“It’s a little past blooming, but it looks happy to me,” said Reid, adding that a dozen populations of the unusually red flower – all in the Carolinas – exist worldwide. “We look for flower output. That’s a sign of vigor – and we have lots of flowers. Besides, how often do you see pitcher plants? They’re super cool. They’re carnivorous. They adapt to a poor-nutrient environment by eating insects.”
Bugs perching on the slippery rim of its hollow, pitcher-shaped leaves are lured by a lovely scent before falling into the pitcher only to drown and dissolve in a pool of water and enzymes.
This bog, in the Riverbend area near Hendersonville, fills eight acres and is fed by groundwater and a shallow stream running off a cow pasture on the other side of the road. Swamp pink (threatened) and mountain purple pitcher plants also call the site home. And the bog turtle – the smallest turtle in North America, typically less than four inches long – once frequented the site, but hasn’t been seen in years.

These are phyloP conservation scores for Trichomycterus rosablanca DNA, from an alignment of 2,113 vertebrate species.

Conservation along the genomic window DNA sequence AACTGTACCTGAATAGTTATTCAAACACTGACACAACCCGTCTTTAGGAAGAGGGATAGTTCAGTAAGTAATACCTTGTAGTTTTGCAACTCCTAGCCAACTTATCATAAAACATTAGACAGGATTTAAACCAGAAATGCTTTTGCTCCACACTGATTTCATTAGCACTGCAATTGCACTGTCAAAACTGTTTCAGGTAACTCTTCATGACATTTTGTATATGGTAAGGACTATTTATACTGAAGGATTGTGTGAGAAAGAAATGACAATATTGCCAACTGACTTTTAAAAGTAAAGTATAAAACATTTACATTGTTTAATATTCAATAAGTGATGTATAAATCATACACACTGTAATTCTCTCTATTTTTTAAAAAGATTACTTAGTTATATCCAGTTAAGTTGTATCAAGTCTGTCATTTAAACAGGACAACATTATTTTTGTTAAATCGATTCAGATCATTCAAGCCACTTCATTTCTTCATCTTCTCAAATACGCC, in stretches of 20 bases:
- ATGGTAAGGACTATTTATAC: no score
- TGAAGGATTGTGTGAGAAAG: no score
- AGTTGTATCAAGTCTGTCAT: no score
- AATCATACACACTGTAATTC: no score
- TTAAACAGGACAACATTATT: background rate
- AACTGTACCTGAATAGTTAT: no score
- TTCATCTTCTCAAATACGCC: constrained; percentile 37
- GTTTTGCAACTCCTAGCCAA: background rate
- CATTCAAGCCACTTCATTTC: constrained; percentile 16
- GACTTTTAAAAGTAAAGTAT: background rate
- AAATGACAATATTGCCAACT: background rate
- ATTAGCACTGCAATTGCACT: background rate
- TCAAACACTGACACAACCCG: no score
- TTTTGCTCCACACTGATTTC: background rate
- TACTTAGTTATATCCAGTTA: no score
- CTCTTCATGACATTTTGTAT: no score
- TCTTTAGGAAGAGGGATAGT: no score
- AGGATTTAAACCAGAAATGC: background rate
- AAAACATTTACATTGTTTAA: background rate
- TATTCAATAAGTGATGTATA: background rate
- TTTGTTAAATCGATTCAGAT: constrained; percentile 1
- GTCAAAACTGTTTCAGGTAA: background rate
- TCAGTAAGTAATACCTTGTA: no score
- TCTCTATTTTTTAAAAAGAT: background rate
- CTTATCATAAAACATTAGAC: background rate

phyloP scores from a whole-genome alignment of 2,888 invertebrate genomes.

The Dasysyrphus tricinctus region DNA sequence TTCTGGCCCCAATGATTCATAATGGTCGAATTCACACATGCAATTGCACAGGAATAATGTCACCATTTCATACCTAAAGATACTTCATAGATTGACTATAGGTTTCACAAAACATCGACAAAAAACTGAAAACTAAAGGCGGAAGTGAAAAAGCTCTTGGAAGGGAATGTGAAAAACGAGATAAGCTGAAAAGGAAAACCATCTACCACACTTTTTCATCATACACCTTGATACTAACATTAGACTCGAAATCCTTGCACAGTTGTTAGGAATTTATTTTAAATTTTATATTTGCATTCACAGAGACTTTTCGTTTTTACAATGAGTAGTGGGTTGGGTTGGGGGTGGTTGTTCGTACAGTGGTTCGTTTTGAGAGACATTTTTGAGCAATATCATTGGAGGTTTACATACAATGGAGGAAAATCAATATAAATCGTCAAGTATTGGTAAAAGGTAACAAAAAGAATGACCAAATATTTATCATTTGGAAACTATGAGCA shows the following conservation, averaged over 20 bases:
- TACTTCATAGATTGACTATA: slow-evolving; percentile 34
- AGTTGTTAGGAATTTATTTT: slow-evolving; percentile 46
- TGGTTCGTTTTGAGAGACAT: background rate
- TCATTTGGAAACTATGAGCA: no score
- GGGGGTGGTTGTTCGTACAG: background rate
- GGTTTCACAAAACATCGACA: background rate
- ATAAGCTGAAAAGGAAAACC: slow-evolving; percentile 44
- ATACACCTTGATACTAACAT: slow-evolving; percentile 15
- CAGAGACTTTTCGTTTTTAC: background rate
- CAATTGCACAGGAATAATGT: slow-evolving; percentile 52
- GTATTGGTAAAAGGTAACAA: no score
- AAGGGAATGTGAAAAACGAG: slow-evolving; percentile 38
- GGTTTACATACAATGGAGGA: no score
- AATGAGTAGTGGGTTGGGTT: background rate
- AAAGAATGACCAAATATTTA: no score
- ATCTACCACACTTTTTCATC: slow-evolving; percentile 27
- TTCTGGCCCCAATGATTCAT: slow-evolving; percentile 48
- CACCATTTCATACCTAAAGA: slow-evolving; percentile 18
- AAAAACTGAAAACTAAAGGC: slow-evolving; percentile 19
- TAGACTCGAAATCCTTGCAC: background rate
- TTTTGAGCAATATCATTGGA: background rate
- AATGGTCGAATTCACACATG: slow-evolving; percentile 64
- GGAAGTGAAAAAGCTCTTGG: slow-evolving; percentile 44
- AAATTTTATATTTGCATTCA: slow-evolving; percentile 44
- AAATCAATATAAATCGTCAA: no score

The wetland, at first blush, is perfect habitat for the turtle and other rare, water-loving mountain species. Sphagnum, a sponge-like moss that holds and disperses water at key intervals, carpets much of the bog. Bog turtles, protected under the Endangered Species Act, lay their eggs in sphagnum. Salamanders – the Southern Appalachians host the greatest diversity of the little amphibians– also breed here.
Hardwoods and pine trees shade the wetlands. And a variety of mountain laurel, sedges, ferns and poison sumacs provide lush groundcover.